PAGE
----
Since 1995, the King Abdulaziz City for Science and Technology (KACST) and the National Renewable Energy Laboratory (NREL) have co-operated to establish a 12 station network of high quality solar radiation monitoring installations across the Kingdom of Saudi Arabia. NREL and KACST realized the value of accurate surface solar radiation flux measurements for validation of satellite derived surface and atmospheric solar radiation flux measurements, and is making this data available to support validation of satellite data products related to the NASA Mission to Planet Earth component of the Earth Science Enterprise Earth Observing System (EOS) project to evaluate long term climate trends based on measuements from EOS Terra Platforms. A CIMEL 8 channel sunphotometer for measuring aerosol optical depth at 6 wavelengths and total column water has been deployed at the Solar Village station since February 24, 1999. [Taken from http://rredc.nrel.gov/solar/new_data/Saudi_Arabia/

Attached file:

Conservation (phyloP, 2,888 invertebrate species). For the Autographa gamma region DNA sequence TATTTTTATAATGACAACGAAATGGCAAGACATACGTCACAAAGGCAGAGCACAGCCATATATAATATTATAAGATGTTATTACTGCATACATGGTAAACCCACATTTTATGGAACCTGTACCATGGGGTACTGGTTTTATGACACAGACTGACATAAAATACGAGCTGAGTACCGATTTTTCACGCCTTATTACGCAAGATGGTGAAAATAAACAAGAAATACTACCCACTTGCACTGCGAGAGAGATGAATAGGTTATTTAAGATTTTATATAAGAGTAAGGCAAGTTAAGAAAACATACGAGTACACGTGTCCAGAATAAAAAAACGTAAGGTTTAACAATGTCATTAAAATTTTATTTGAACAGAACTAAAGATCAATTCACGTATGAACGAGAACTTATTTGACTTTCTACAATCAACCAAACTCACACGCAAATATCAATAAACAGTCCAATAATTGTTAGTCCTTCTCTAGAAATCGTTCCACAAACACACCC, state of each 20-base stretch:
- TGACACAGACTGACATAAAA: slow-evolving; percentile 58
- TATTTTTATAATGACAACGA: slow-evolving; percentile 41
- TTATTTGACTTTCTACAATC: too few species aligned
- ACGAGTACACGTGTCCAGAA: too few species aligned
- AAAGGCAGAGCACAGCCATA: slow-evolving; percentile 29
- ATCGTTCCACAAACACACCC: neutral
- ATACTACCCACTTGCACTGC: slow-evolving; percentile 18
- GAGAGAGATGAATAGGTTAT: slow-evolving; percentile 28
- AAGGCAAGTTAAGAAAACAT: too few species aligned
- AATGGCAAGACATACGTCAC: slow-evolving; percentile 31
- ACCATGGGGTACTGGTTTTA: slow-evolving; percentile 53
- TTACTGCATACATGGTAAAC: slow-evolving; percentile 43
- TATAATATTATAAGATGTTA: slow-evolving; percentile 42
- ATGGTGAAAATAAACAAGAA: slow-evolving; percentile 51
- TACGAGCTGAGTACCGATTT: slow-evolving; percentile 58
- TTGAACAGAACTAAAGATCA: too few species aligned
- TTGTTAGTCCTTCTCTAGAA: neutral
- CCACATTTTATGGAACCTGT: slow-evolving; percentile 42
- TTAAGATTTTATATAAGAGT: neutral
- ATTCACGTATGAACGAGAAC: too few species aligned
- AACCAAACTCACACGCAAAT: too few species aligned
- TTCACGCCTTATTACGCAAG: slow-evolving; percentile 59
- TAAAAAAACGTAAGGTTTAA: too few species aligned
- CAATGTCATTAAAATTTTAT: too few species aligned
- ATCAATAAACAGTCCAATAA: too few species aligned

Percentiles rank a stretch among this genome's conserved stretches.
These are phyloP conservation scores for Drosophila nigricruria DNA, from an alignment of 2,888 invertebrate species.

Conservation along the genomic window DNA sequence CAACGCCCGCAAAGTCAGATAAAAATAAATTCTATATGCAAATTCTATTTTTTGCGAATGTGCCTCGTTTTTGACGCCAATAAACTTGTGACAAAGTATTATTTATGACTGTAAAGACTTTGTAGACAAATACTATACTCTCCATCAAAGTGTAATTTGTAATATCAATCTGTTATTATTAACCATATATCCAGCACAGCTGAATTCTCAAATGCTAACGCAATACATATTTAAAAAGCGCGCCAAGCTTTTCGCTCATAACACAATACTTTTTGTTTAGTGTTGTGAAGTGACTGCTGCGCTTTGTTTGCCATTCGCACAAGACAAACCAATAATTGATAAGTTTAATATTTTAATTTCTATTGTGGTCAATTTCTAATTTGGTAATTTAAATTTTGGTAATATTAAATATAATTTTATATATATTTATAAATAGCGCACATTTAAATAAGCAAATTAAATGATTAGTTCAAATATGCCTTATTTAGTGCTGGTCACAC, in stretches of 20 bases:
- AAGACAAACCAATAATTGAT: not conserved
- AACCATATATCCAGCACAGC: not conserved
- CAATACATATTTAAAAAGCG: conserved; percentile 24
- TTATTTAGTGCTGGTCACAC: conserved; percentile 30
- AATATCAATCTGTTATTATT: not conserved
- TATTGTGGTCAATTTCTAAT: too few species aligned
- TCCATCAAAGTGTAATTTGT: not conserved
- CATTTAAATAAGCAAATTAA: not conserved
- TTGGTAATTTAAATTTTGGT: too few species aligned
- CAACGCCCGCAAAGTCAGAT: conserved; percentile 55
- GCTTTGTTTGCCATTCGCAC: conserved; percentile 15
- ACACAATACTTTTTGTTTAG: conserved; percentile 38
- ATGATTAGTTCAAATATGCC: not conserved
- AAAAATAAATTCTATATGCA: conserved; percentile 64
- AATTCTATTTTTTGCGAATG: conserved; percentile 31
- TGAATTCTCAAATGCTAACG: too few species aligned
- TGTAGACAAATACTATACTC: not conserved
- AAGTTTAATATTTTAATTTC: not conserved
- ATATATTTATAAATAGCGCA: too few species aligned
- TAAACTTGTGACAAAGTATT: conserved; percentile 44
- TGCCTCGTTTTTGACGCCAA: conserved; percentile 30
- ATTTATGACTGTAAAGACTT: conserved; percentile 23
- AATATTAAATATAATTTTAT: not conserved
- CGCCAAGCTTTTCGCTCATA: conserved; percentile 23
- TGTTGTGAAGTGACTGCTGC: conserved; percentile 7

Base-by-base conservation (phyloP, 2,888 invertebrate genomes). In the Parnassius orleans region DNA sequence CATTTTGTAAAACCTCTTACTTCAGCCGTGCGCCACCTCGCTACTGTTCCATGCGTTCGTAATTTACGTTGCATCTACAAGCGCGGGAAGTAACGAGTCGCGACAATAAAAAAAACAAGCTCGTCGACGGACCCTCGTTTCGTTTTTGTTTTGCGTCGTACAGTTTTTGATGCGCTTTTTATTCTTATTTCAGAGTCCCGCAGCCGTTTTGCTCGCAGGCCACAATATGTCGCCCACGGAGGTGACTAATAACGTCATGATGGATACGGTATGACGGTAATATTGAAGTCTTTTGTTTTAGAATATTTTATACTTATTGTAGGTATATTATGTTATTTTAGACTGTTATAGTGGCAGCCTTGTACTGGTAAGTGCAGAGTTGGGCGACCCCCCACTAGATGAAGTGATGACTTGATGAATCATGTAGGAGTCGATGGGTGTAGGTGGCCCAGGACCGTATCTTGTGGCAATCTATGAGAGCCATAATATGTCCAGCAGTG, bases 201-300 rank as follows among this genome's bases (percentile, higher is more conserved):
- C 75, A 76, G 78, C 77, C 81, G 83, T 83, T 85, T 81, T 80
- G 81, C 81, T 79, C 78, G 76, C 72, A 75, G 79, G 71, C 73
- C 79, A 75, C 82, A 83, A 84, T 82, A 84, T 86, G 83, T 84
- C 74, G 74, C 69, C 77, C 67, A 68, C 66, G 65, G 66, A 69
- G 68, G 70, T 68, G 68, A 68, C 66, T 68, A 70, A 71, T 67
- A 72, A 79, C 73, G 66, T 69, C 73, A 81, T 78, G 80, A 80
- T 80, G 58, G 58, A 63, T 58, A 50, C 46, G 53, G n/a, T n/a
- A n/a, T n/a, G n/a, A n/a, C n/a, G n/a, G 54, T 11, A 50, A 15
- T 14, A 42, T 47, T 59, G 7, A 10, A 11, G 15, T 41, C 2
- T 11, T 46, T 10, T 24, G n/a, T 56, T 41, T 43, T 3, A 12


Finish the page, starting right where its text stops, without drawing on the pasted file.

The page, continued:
9. Dust Storm, Red Sea and Saudi Arabia

    NASA Technical Reports Server (NTRS)

    1992-01-01

    Outlined against the dark blue water of the Red Sea, a prominent dust storm is making its way across the Red Sea into Saudi Arabia (22.0N, 39.0E) between the Islamic holy cities of Medinah and Mecca. Funneled through a gap in the coastal ranges of southern Sudan near the Ethiopian border, dust storms frequently will blow counter to the prevailing tropical easterly winds of the region.

  10. Extra-pulmonary tuberculosis in Saudi Arabia.

    PubMed

    Al-Otaibi, Fawzia; El Hazmi, Malak M

    2010-01-01